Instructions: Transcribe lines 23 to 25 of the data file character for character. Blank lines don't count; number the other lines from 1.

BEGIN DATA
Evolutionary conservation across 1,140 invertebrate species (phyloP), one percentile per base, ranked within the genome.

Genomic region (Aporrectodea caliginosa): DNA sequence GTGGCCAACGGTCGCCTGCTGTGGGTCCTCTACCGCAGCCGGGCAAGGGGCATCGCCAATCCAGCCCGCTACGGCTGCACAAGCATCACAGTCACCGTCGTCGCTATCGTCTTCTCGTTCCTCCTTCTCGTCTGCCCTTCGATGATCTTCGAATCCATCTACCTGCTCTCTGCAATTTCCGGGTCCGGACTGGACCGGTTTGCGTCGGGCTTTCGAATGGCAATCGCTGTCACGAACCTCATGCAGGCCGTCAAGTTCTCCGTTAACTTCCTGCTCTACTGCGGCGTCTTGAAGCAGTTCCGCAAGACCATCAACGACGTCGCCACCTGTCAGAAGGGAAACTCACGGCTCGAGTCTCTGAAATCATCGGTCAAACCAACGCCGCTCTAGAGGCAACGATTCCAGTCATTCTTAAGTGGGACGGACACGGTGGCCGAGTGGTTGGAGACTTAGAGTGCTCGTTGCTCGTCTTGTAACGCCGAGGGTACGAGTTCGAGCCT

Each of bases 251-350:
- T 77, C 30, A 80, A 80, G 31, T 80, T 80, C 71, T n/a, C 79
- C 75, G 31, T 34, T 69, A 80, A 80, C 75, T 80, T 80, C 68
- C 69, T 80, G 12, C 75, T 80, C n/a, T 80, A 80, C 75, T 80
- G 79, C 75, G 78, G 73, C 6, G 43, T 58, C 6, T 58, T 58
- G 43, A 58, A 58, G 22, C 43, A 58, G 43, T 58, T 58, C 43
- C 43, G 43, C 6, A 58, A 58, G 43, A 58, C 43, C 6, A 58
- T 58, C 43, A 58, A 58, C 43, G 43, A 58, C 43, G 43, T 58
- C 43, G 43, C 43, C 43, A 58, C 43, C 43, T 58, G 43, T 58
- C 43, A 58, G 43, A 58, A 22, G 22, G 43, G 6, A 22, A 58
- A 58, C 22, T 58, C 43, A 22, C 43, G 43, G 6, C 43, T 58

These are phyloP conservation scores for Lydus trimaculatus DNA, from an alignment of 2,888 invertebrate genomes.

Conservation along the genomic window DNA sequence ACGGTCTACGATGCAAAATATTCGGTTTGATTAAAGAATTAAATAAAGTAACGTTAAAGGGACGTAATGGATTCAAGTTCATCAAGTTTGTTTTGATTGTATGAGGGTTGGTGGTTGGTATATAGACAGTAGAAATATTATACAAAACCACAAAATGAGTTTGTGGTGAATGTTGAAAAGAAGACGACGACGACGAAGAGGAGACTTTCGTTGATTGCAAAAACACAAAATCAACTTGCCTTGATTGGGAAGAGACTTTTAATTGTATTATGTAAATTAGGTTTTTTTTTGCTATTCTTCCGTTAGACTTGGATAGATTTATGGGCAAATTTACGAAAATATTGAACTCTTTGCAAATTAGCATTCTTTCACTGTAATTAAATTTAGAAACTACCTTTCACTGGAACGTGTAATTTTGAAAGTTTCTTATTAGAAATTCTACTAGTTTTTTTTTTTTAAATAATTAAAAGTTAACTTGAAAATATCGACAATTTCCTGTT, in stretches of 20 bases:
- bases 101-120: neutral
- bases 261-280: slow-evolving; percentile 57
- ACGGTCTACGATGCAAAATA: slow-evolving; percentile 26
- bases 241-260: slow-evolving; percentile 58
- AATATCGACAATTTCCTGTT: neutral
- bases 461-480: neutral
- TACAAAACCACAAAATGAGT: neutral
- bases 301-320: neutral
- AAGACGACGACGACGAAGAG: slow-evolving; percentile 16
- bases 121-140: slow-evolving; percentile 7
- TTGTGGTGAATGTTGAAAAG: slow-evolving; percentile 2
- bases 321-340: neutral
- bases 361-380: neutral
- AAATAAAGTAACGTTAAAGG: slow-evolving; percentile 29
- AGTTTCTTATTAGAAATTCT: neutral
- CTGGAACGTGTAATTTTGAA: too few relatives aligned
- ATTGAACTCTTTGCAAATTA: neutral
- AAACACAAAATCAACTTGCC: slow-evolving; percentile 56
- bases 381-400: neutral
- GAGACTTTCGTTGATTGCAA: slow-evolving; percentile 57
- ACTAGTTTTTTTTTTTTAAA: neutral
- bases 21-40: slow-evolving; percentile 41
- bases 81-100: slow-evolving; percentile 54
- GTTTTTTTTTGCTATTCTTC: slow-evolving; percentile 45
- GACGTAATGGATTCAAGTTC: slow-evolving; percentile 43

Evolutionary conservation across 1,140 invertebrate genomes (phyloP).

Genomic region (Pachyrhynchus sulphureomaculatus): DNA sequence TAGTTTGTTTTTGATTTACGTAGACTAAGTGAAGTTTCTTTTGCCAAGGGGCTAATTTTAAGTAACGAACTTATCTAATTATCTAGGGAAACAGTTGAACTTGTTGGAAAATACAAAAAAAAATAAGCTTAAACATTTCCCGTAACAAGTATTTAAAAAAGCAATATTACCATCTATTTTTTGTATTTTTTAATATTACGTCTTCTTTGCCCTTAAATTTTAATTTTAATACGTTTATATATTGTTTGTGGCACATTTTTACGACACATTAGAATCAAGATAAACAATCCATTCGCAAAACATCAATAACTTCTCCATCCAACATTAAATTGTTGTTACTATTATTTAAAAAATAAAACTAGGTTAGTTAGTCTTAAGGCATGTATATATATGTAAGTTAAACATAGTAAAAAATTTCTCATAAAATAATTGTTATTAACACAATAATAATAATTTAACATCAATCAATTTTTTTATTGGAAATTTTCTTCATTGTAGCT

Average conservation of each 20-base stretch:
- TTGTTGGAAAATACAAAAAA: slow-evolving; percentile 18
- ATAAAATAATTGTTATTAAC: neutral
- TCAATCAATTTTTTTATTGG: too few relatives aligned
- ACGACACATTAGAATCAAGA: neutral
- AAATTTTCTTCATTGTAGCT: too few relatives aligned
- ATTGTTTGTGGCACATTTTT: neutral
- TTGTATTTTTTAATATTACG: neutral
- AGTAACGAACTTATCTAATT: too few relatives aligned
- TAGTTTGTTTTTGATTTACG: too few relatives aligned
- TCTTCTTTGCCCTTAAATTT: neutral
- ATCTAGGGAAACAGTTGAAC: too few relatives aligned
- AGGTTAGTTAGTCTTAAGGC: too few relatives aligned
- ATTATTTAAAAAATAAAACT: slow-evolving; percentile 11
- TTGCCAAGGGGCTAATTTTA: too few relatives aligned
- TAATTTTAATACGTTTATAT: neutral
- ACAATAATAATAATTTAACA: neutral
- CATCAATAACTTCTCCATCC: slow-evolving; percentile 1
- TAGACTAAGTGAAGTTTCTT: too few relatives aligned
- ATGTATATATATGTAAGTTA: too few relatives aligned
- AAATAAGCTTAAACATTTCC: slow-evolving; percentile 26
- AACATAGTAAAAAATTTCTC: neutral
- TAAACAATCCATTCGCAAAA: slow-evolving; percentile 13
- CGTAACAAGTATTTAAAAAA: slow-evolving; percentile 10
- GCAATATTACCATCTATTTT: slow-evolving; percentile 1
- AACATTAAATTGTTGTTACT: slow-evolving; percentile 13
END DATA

- bases 301-320: neutral
- AAGACGACGACGACGAAGAG: slow-evolving; percentile 16
- bases 121-140: slow-evolving; percentile 7